Golfers come out swinging in Mammoth Lakes, CA for 2 Local Non-Profits

Mammoth Lakes Golf Classic 2015  

Sierra Star Golf Course, Mammoth Lakes, CA

Thanks to the generosity of players, sponsors, and donors, the 16th annual Golf Classic on Sept. 13 was a hole-in-one for higher education, the arts, and Wounded Warriors. The Mammoth Lakes Foundation teamed up with Disabled Sports Eastern Sierra this year, and proceeds from the event will support scholarships, theatre programming, and DSES’s
National Wounded Warrior Center program.

The field of 120 players at the event, sponsored by Dave & Roma McCoy, enjoyed 18 holes of golf, great food sponsored by Abby and Jack Smith (breakfast) and Industrial Metal Supply/Neil Sherman (lunch), delicious beverages sponsored by American Landscape & Maintenance Inc., a silent auction, and the opportunity to win many prizes.


Working with the two nonprofits, Dave Schacht of Sierra Star Golf Course coordinated all the course activity, including a “Beat the Pro” contest on Hole 2 and the Putting Contest.

Taylor Eastman won the Putting Contest with a 40’ putt landing 2’3” away from the hole. The putting contest was sponsored by MLF Chairman of the Board Gary Myers and his wife, Karilyn. Eastman won a $500 gift certificate to Sierra Star Golf Course.

John Eastman won the Grand Raffle Prize—four VIP passes to the Mammoth Lakes Film Festival, June 1-5, 2016. It was a big day for the Eastman Family.

Guy Bayless took home a 6-liter bottle of 1984 Eberle Cabernet Sauvignon as the Superticket winner, donated by Evan and Kathie Russell. Supertickets were limited to golfers only with a limit of one per player.

The winning low score team for the third year in a row included Ian Birrell, Guy Bien, Christian Newman, and Craig Copeland;  the “Blind Bogey” winning team consisted of John Eastman, Taylor Eastman, William Bauman, and Brandon Toups; and the dubious honors for high score team was won by Kathy Copeland, Jack Copeland, Brent Truax, and Rich Boccia.

There were also “Closest to the Pin” contests on all four Par 3s that were won by Tom Johnson on Hole 2 (who got a hole-in-one!); Tani Tatum on Hole 7; Jack Lunch on Hole 14; and Doug Ross on Hole 18.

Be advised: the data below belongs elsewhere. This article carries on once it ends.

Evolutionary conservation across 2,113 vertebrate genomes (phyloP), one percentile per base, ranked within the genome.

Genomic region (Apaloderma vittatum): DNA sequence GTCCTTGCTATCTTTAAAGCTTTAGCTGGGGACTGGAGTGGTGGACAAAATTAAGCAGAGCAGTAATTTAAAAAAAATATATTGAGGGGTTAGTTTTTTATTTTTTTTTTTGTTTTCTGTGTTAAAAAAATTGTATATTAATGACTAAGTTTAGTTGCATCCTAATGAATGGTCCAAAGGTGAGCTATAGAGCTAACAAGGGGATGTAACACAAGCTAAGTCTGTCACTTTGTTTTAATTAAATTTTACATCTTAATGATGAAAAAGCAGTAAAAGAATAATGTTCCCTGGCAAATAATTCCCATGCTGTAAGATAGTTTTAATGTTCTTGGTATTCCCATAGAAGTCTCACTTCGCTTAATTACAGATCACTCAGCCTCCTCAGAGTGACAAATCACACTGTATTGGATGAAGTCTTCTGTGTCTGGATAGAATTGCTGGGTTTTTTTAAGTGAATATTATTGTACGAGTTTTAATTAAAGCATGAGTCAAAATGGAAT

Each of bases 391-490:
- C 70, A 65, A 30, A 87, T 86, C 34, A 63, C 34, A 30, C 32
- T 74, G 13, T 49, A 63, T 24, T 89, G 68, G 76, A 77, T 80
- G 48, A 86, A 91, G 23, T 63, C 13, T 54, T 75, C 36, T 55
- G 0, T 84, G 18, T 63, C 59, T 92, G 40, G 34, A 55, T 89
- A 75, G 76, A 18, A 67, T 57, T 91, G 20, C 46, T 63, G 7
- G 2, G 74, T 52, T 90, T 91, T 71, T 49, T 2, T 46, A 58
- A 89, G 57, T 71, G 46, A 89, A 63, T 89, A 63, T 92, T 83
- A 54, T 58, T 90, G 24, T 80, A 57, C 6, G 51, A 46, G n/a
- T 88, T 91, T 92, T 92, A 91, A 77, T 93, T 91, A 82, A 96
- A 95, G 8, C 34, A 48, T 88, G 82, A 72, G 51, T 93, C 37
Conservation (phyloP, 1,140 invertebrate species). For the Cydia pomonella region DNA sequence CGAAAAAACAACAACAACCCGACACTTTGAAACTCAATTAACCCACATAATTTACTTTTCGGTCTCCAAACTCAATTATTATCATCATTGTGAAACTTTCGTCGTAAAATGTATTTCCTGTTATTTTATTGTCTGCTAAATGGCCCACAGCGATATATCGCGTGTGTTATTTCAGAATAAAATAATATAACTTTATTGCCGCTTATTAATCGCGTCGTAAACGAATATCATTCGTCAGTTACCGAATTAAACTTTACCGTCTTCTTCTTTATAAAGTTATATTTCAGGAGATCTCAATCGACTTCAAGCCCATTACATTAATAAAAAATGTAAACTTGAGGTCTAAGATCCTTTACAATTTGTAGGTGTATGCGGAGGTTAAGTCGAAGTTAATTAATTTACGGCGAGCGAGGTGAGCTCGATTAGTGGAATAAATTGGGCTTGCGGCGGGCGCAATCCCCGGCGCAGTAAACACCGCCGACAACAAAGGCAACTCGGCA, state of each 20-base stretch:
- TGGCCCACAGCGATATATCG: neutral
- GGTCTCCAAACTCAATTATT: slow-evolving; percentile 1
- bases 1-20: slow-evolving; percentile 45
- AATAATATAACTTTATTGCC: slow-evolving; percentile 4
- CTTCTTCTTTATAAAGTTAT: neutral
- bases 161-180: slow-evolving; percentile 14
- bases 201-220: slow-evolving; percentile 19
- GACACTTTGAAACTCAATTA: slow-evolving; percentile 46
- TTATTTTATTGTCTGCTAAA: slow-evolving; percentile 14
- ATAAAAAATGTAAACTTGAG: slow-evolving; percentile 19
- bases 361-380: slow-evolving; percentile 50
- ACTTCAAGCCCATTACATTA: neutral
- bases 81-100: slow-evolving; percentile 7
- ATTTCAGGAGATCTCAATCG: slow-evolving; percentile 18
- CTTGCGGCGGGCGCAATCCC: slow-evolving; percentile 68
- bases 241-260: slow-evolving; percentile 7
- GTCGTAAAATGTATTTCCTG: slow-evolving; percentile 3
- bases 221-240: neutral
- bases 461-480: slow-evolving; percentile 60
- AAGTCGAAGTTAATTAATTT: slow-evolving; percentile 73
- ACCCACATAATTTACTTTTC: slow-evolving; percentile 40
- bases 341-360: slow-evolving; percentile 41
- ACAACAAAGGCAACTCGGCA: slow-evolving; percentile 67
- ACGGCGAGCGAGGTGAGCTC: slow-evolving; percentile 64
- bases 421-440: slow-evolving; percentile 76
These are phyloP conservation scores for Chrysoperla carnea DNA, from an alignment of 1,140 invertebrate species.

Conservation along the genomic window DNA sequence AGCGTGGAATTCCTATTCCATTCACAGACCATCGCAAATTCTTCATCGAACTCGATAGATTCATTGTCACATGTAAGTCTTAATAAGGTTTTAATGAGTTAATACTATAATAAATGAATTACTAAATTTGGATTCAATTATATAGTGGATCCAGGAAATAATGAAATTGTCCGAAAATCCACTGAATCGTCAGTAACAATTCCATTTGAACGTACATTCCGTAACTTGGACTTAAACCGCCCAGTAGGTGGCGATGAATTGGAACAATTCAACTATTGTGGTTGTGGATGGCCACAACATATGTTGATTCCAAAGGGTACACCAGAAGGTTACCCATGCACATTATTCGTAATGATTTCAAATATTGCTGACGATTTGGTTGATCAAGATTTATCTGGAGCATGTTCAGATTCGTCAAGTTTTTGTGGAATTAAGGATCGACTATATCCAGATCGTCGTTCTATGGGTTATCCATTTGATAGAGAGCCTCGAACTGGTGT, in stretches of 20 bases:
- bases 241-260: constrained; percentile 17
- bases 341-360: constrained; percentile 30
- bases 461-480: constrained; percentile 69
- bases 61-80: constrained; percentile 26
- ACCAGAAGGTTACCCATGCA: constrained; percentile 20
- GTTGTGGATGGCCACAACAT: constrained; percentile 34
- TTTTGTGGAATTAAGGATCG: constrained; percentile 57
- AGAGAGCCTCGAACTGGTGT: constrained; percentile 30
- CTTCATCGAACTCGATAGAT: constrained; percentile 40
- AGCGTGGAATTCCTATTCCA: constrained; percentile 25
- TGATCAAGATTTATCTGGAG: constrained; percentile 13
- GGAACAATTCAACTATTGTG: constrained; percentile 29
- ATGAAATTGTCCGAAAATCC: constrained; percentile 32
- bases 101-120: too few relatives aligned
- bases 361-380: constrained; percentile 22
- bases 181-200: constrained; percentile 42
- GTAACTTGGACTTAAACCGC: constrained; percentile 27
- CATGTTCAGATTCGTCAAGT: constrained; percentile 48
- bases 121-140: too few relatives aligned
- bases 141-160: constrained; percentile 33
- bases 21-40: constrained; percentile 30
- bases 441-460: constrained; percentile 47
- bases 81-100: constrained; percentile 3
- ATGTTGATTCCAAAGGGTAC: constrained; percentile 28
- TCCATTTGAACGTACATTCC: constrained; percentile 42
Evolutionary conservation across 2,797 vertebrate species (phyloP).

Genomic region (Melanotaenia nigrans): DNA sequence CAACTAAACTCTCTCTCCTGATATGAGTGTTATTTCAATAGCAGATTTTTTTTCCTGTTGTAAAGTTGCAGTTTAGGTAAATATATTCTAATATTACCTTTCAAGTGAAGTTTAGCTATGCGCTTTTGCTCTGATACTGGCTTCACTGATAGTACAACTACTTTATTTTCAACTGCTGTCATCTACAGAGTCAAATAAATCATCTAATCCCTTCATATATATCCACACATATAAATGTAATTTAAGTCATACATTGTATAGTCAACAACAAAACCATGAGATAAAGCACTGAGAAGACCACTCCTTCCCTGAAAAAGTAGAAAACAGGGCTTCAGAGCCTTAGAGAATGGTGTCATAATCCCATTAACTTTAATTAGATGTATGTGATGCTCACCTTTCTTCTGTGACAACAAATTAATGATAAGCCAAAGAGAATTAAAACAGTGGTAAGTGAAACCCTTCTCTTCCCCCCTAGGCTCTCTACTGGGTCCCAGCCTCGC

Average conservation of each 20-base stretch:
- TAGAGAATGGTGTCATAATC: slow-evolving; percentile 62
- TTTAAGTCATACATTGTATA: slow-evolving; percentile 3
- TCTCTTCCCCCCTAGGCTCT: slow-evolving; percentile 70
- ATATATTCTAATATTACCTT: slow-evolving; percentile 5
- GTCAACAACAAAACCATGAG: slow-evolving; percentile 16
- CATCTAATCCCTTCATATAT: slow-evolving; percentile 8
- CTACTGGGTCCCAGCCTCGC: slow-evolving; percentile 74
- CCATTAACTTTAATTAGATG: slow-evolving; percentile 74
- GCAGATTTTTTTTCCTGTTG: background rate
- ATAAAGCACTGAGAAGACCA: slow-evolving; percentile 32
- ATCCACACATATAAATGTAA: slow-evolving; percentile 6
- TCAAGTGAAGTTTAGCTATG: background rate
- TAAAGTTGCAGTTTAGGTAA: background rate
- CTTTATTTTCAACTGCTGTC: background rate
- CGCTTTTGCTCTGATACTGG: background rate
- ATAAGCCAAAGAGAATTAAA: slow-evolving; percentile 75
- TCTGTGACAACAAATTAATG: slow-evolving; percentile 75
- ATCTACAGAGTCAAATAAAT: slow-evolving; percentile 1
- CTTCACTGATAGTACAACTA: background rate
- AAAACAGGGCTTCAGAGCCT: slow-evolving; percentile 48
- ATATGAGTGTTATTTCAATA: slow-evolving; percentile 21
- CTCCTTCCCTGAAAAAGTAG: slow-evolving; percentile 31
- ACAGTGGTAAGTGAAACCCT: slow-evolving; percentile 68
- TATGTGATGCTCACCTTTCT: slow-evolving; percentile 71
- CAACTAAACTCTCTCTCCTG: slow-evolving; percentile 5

The list of supporters was impressive, attested to by the number of Hole and Tee Sponsor signs planted throughout the 18-hole course.

Hole Sponsors included Al and Tracy Dykstra, Barbie and Gary McCoy, Jack Lunch/The Sheet, Ormat, Judy and Michael Bornfeld, Charles Comfort, Suzanne and Bob Moon, KMMT/KRHV, and Eastman Homeowners.

Tee Sponsors included Cox Construction Co., Freeman Roofing, George Jenkins Painting, Cherne, Harrell & Parisky Medical Imaging, High Sierra Energy Foundation, Jerry Mokler, John Bush, Judy & Richard Markham, Mammoth Lakes Lions Club, Mammoth Lakes Sunrise Rotary, Mammoth Reservation Bureau, Napa of Mammoth, Neubauer-Jennison, Inc., Pam & Scott Taylor + Family, Sierra Paint & Dry Wall, Sierra Wave Media, Suzi Jackson & Blaine Braniff, Thai’d Up, Black Golf Asphalt, and Tim’s Snow Removal.

In Kind Sponsors included Andrea Revy O’Connell/Mammoth Rock ‘n’ Bowl, Ashley Brussel/Pedego, Brian Balarsky & Dave Morrison/Convict Lake Resort, Carey Sigmen/The Mogul, Casey Lum, David Scheidt/Mastro Scheidt Winery, Chris Leonard/Kittredge Sports, Dennis Pope, Ed Hurley/Burgers Restaurant, Emma Martin/Wilson Creek Wines, Evan Russell, George Wever, Joannie Shaller/Roberto’s Café, John Morris/Snowcreek Resort, Julia & Joe Contaldi/Performance Anglers, Juliana Olinka, Julie D’Orio, Mike Coco/Thai’d Up, Kent Rianda/ The Trout Fly, Peachy Canyon Winery, Peggy Hankins, Ruth & Roger MacFarlane, Shelby Mueller/Austria Hof, Shira Dubrovner/Mammoth Lakes Film Festival, Dave Schacht/Sierra Star Golf Course, Steve Shibley/Bishop Country Club, Thomas Fallon/Seaglass Fine Art Photography, and Wayne Smith.